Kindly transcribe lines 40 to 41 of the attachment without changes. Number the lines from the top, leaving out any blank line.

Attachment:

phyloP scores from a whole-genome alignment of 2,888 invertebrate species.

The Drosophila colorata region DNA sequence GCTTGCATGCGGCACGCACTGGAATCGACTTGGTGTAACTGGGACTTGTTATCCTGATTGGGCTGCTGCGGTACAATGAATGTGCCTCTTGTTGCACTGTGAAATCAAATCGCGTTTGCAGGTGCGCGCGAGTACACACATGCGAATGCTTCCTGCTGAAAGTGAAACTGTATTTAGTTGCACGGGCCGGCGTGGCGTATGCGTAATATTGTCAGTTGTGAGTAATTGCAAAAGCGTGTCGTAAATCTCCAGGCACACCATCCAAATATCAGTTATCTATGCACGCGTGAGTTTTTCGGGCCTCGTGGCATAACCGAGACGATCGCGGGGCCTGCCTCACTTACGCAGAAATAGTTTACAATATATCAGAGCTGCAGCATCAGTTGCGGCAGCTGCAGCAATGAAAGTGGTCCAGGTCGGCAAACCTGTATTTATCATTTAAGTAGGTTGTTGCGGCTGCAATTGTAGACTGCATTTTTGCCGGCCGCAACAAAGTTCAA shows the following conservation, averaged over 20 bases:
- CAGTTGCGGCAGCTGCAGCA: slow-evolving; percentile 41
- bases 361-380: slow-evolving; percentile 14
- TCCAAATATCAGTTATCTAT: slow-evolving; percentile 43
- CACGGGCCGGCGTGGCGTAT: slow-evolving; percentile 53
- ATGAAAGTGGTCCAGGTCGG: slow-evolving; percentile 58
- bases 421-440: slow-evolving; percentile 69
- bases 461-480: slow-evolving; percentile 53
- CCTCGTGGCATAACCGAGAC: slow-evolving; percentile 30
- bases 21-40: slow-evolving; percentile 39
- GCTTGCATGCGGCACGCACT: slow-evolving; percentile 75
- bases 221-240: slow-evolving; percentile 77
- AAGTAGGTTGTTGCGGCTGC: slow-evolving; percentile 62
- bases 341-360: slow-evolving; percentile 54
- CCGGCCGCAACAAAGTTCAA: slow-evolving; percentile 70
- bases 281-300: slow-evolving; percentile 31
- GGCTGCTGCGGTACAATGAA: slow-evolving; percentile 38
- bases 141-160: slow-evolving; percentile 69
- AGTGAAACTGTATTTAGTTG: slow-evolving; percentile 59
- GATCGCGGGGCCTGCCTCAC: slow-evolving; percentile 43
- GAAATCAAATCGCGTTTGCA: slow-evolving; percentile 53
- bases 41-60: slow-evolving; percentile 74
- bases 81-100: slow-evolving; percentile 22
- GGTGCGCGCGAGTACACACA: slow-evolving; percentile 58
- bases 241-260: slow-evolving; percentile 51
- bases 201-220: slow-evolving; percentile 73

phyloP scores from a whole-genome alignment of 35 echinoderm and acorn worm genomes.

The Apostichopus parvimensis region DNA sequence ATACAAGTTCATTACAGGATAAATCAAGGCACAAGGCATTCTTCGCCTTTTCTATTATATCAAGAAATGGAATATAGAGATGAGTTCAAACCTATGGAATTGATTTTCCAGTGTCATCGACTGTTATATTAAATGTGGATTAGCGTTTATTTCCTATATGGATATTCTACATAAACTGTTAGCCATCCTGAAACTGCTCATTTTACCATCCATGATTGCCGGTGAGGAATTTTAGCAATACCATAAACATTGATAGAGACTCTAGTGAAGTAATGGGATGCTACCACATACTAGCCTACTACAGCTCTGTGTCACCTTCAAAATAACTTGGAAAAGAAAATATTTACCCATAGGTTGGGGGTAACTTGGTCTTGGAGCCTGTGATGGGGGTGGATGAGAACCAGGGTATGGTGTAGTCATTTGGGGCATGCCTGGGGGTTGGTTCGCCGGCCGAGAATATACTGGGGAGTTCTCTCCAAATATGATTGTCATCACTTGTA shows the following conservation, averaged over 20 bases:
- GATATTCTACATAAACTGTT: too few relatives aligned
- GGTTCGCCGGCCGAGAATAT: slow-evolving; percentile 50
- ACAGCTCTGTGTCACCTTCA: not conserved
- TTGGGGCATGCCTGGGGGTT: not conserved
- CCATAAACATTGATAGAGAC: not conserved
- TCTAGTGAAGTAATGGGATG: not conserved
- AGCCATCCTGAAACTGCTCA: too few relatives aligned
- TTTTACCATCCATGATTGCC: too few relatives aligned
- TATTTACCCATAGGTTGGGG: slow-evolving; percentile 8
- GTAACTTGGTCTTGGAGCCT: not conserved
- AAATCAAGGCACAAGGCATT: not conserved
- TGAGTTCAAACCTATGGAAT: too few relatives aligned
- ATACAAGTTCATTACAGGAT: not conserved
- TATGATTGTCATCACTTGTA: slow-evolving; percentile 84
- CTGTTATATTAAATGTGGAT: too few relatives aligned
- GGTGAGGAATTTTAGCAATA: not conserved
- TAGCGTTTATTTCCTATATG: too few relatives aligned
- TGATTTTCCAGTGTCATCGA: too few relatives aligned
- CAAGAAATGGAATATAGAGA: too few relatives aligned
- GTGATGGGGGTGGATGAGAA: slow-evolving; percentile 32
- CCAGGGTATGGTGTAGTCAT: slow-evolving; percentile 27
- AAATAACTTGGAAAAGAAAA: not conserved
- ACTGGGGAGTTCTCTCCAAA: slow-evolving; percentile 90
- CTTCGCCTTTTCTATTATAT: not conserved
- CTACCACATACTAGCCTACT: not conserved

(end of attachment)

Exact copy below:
- AAATCAAGGCACAAGGCATT: not conserved
- TGAGTTCAAACCTATGGAAT: too few relatives aligned